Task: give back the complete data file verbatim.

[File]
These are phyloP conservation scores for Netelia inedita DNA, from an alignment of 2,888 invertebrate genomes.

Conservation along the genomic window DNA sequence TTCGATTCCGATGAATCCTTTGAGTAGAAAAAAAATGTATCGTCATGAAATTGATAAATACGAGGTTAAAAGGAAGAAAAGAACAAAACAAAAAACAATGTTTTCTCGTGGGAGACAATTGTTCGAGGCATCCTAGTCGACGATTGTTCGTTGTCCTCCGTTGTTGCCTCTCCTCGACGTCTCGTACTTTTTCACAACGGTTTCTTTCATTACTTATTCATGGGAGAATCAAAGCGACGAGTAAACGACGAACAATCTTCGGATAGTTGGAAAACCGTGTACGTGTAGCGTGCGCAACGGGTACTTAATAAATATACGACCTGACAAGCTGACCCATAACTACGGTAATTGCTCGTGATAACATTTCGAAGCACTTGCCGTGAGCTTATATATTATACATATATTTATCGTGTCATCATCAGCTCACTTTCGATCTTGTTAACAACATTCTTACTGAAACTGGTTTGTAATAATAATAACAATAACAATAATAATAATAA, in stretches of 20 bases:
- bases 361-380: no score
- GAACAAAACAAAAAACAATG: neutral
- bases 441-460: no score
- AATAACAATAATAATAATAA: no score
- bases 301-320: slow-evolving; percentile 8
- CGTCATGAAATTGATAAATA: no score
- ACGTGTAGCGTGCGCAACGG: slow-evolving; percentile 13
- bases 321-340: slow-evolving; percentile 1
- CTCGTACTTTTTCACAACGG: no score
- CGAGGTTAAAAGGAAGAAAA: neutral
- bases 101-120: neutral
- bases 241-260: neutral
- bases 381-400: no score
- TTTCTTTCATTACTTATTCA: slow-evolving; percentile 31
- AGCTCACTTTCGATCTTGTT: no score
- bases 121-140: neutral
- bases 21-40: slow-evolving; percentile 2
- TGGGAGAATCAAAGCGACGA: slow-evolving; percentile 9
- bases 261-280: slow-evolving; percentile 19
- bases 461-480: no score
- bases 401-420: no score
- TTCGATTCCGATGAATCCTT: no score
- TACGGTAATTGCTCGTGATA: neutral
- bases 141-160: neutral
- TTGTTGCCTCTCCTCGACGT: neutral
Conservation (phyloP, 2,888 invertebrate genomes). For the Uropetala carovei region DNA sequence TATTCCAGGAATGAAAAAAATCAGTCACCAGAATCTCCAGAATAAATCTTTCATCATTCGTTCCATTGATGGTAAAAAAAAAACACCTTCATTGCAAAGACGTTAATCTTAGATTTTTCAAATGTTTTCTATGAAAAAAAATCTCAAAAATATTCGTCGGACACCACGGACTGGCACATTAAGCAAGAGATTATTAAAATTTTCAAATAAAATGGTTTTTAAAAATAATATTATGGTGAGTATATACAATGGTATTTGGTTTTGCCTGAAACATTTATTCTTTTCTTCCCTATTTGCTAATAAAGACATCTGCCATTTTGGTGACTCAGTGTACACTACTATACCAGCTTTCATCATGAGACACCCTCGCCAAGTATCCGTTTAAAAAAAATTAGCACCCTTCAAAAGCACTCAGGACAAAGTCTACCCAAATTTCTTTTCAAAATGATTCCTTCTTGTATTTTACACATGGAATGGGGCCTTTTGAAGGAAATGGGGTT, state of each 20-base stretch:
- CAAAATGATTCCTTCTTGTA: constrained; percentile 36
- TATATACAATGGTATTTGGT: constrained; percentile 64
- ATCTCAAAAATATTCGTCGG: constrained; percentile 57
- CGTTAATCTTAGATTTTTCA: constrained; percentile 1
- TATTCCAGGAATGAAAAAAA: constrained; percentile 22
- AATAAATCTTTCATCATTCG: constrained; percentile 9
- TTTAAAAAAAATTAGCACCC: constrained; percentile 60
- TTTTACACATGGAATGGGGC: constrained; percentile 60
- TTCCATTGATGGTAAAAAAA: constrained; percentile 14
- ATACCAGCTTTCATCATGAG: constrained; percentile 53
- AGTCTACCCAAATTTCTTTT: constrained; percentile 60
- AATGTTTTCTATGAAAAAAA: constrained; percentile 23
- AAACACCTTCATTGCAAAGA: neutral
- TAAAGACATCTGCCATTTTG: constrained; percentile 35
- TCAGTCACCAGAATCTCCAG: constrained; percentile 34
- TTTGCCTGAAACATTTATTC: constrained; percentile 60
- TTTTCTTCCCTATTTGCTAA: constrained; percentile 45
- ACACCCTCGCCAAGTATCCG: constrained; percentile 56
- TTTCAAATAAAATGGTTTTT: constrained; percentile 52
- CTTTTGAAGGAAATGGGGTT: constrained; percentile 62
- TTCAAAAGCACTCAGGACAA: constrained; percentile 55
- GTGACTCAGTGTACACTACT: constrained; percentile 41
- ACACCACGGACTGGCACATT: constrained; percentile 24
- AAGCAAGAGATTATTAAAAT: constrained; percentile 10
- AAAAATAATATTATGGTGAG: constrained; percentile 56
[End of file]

These are phyloP conservation scores for Netelia inedita DNA, from an alignment of 2,888 invertebrate genomes.

Conservation along the genomic window DNA sequence TTCGATTCCGATGAATCCTTTGAGTAGAAAAAAAATGTATCGTCATGAAATTGATAAATACGAGGTTAAAAGGAAGAAAAGAACAAAACAAAAAACAATGTTTTCTCGTGGGAGACAATTGTTCGAGGCATCCTAGTCGACGATTGTTCGTTGTCCTCCGTTGTTGCCTCTCCTCGACGTCTCGTACTTTTTCACAACGGTTTCTTTCATTACTTATTCATGGGAGAATCAAAGCGACGAGTAAACGACGAACAATCTTCGGATAGTTGGAAAACCGTGTACGTGTAGCGTGCGCAACGGGTACTTAATAAATATACGACCTGACAAGCTGACCCATAACTACGGTAATTGCTCGTGATAACATTTCGAAGCACTTGCCGTGAGCTTATATATTATACATATATTTATCGTGTCATCATCAGCTCACTTTCGATCTTGTTAACAACATTCTTACTGAAACTGGTTTGTAATAATAATAACAATAACAATAATAATAATAA, in stretches of 20 bases:
- bases 361-380: no score
- GAACAAAACAAAAAACAATG: neutral
- bases 441-460: no score
- AATAACAATAATAATAATAA: no score
- bases 301-320: slow-evolving; percentile 8
- CGTCATGAAATTGATAAATA: no score
- ACGTGTAGCGTGCGCAACGG: slow-evolving; percentile 13
- bases 321-340: slow-evolving; percentile 1
- CTCGTACTTTTTCACAACGG: no score
- CGAGGTTAAAAGGAAGAAAA: neutral
- bases 101-120: neutral
- bases 241-260: neutral
- bases 381-400: no score
- TTTCTTTCATTACTTATTCA: slow-evolving; percentile 31
- AGCTCACTTTCGATCTTGTT: no score
- bases 121-140: neutral
- bases 21-40: slow-evolving; percentile 2
- TGGGAGAATCAAAGCGACGA: slow-evolving; percentile 9
- bases 261-280: slow-evolving; percentile 19
- bases 461-480: no score
- bases 401-420: no score
- TTCGATTCCGATGAATCCTT: no score
- TACGGTAATTGCTCGTGATA: neutral
- bases 141-160: neutral
- TTGTTGCCTCTCCTCGACGT: neutral
Conservation (phyloP, 2,888 invertebrate genomes). For the Uropetala carovei region DNA sequence TATTCCAGGAATGAAAAAAATCAGTCACCAGAATCTCCAGAATAAATCTTTCATCATTCGTTCCATTGATGGTAAAAAAAAAACACCTTCATTGCAAAGACGTTAATCTTAGATTTTTCAAATGTTTTCTATGAAAAAAAATCTCAAAAATATTCGTCGGACACCACGGACTGGCACATTAAGCAAGAGATTATTAAAATTTTCAAATAAAATGGTTTTTAAAAATAATATTATGGTGAGTATATACAATGGTATTTGGTTTTGCCTGAAACATTTATTCTTTTCTTCCCTATTTGCTAATAAAGACATCTGCCATTTTGGTGACTCAGTGTACACTACTATACCAGCTTTCATCATGAGACACCCTCGCCAAGTATCCGTTTAAAAAAAATTAGCACCCTTCAAAAGCACTCAGGACAAAGTCTACCCAAATTTCTTTTCAAAATGATTCCTTCTTGTATTTTACACATGGAATGGGGCCTTTTGAAGGAAATGGGGTT, state of each 20-base stretch:
- CAAAATGATTCCTTCTTGTA: constrained; percentile 36
- TATATACAATGGTATTTGGT: constrained; percentile 64
- ATCTCAAAAATATTCGTCGG: constrained; percentile 57
- CGTTAATCTTAGATTTTTCA: constrained; percentile 1
- TATTCCAGGAATGAAAAAAA: constrained; percentile 22
- AATAAATCTTTCATCATTCG: constrained; percentile 9
- TTTAAAAAAAATTAGCACCC: constrained; percentile 60
- TTTTACACATGGAATGGGGC: constrained; percentile 60
- TTCCATTGATGGTAAAAAAA: constrained; percentile 14
- ATACCAGCTTTCATCATGAG: constrained; percentile 53
- AGTCTACCCAAATTTCTTTT: constrained; percentile 60
- AATGTTTTCTATGAAAAAAA: constrained; percentile 23
- AAACACCTTCATTGCAAAGA: neutral
- TAAAGACATCTGCCATTTTG: constrained; percentile 35
- TCAGTCACCAGAATCTCCAG: constrained; percentile 34
- TTTGCCTGAAACATTTATTC: constrained; percentile 60
- TTTTCTTCCCTATTTGCTAA: constrained; percentile 45
- ACACCCTCGCCAAGTATCCG: constrained; percentile 56
- TTTCAAATAAAATGGTTTTT: constrained; percentile 52
- CTTTTGAAGGAAATGGGGTT: constrained; percentile 62
- TTCAAAAGCACTCAGGACAA: constrained; percentile 55
- GTGACTCAGTGTACACTACT: constrained; percentile 41
- ACACCACGGACTGGCACATT: constrained; percentile 24
- AAGCAAGAGATTATTAAAAT: constrained; percentile 10
- AAAAATAATATTATGGTGAG: constrained; percentile 56